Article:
Report16 Aug 2016

Report: men's 110m hurdles semi-finals – Rio 2016 Olympic Games


Orlando Ortega, Balazs Baji, Ronnie Ash and Andy Pozzi in the 110m hurdles at the Rio 2016 Olympic Games (© Getty Images)

World leader Omar McLeod of Jamaica looks the pick of the field going into the final later on Tuesday after leading the qualifiers from the three semi-final races.

Spain’s Orlando Ortega claimed victory in a scrappy opening semi-final by 0.04 in a time of 13.32, with USA’s Ronnie Ash securing the second automatic qualification spot.

In a messy race, which saw Haiti’s Jeffrey Julmis takes a heavy tumble at the first hurdle, little separated the field at halfway.

Andrew Pozzi of Great Britain dropped out of contention after clattering through a hurdle mid-race but, as the race progressed, Ash and Ortega took control with the Spanish athlete being rewarded for a more aggressive finish to grab the victory and a more central lane draw for the final.

Behind the leading pair, Poland’s Damian Czykier grabbed third in 13.50 with European silver medallist Balazs Baji of Hungary fourth in 13.52, although neither made the cut for the final.

In a much higher quality second semi-final, McLeod cemented his standing as the gold medal favourite with an assured win in a handy 13.15.

The Jamaican was even with France’s Pascal Martinot-Lagarde and US champion Devon Allen over the first few hurdles, but gradually the 22-year-old, who is seeking his country’s first Olympic gold medal in this event, gradually pulled clear and by the finish line had opened up a 0.10 advantage from Martinot-Lagarde, the second automatic qualifier.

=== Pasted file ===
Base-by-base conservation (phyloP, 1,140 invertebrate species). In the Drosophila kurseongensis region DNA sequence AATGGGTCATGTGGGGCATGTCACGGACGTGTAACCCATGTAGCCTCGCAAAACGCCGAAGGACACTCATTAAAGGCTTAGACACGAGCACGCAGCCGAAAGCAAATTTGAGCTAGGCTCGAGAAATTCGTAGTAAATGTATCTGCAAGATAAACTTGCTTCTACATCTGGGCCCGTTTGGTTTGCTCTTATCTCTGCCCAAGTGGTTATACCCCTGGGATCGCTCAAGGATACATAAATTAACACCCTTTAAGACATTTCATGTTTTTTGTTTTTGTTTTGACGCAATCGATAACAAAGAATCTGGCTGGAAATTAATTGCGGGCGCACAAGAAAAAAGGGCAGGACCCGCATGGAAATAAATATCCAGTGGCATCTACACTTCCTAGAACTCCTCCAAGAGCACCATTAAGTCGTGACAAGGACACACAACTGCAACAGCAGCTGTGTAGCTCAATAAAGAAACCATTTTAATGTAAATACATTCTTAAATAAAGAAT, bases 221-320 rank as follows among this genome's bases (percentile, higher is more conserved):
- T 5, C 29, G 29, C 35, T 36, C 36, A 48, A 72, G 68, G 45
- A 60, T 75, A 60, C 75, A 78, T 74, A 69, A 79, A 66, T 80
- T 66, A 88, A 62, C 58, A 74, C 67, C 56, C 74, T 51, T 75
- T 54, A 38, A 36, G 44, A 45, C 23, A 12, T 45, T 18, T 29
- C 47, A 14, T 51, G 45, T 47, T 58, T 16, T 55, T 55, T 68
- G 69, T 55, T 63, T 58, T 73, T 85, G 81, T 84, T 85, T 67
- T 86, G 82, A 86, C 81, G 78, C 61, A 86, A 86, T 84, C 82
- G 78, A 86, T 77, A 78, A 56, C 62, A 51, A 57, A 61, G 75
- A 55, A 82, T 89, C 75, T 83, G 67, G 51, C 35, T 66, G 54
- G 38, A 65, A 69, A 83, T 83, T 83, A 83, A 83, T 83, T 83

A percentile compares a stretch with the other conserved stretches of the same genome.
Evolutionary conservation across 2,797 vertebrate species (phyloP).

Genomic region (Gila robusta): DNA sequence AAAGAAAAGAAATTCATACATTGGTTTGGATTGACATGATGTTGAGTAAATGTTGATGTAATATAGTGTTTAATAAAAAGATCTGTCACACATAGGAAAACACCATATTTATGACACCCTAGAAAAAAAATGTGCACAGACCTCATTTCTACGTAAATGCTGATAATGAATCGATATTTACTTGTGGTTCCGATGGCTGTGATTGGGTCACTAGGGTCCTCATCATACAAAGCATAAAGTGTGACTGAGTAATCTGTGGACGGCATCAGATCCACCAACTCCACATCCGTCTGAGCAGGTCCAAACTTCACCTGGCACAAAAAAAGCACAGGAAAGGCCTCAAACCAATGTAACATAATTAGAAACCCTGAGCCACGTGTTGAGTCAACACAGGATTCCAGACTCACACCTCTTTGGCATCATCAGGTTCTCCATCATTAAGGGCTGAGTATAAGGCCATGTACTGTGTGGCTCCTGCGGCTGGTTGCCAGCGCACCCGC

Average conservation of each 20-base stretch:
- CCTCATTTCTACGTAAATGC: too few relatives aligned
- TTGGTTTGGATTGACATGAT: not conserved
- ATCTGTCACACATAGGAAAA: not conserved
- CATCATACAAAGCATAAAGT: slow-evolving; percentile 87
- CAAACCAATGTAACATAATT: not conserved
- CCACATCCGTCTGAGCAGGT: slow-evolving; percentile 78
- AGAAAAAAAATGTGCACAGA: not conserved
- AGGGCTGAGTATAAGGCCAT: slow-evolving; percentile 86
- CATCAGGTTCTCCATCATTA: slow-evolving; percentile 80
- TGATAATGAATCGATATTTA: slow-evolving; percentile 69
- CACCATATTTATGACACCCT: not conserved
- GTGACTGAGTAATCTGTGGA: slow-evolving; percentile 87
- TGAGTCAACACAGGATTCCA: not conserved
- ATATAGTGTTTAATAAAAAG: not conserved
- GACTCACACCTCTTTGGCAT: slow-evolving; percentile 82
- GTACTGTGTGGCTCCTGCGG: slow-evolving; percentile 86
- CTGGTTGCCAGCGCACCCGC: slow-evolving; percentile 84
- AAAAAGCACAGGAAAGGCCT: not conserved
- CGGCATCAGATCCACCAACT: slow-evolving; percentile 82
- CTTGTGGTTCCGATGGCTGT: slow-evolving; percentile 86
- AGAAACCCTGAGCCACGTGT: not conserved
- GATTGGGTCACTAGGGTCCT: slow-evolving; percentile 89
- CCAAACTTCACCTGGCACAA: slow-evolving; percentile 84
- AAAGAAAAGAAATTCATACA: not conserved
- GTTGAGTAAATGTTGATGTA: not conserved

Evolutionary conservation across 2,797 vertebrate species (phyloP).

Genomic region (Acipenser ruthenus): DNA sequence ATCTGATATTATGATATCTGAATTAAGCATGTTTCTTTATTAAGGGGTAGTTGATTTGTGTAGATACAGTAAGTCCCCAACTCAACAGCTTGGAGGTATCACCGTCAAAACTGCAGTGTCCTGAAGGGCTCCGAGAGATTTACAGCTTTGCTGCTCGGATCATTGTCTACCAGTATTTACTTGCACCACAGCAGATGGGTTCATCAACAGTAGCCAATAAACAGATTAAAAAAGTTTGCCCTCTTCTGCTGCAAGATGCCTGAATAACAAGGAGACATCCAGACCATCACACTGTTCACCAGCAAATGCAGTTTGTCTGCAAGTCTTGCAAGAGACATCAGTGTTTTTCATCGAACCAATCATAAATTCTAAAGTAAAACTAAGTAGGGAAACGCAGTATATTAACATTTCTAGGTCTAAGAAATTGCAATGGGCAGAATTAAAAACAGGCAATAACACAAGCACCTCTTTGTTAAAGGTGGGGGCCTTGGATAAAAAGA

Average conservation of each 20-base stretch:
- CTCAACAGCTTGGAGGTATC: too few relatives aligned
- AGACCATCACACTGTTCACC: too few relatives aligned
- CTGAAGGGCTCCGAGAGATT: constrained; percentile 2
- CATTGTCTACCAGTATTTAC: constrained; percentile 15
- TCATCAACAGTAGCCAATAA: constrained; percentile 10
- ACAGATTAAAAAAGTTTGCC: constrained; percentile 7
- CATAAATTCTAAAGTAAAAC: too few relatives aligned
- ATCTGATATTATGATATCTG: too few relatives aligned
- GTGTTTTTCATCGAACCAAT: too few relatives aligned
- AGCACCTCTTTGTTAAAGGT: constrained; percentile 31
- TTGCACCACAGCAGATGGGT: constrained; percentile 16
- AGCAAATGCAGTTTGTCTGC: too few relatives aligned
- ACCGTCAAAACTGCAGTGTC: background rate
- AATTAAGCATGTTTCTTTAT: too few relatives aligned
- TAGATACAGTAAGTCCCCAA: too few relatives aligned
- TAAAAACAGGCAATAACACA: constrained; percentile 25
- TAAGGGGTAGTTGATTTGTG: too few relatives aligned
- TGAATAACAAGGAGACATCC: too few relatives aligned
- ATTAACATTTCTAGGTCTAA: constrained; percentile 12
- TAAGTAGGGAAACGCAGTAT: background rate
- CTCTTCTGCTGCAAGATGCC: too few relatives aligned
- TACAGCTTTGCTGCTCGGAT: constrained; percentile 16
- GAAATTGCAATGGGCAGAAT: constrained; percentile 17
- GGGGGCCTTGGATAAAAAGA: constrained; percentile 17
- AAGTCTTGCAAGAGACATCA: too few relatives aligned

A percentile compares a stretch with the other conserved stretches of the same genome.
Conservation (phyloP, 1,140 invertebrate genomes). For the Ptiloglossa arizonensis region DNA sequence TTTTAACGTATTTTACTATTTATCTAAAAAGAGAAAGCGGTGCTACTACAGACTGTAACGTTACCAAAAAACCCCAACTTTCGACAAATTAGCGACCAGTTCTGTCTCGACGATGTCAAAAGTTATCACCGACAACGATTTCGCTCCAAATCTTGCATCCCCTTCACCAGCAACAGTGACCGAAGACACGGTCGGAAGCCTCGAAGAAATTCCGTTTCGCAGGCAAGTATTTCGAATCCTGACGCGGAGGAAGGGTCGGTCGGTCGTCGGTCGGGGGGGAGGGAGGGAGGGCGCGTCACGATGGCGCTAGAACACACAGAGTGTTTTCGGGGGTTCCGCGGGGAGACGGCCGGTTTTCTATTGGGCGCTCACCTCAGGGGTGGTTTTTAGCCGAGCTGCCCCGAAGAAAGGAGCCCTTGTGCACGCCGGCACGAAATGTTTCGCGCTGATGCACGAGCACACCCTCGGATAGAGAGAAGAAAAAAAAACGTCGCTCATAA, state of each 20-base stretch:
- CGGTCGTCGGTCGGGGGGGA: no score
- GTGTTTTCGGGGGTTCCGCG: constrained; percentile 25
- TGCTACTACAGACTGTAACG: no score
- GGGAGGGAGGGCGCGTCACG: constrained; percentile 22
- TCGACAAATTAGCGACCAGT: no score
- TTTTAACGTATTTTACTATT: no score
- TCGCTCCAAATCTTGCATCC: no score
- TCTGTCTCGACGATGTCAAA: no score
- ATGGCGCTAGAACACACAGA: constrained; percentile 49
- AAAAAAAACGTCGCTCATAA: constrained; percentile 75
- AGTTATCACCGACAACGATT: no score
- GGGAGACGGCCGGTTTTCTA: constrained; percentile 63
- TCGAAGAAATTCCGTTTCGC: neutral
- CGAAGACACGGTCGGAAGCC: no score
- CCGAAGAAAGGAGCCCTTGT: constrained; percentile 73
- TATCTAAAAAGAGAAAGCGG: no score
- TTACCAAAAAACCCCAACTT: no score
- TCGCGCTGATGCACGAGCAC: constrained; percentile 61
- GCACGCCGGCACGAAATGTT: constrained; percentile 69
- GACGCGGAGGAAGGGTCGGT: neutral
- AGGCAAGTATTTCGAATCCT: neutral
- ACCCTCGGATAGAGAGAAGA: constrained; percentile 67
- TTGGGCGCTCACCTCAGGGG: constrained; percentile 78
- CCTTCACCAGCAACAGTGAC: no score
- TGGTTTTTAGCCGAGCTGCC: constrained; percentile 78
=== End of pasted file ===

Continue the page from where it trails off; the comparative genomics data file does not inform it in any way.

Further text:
Allen, a stellar talent but lacking in big-time experience, had to settle for third in 13.36 but advanced on time along with Johnathan Cabral of Canada, fourth in 13.41.

Dimitri Bascou ensured a second French athlete advanced to the final with an accomplished semi-final win in 13.23.

The European champion was the class of the field. Behind him, Milan Trajkovic created history to became the first Cypriot to reach an Olympic track final by taking 0.08 from his national record to clock 13.31 for second.

The best of the rest was USA's Jeff Porter, but his time of 13.45 was not quick enough to advance him to the final as a non-automatic qualifier.

The final takes place later on Tuesday at 22:45 local time.

Steve Landells for the IAAF

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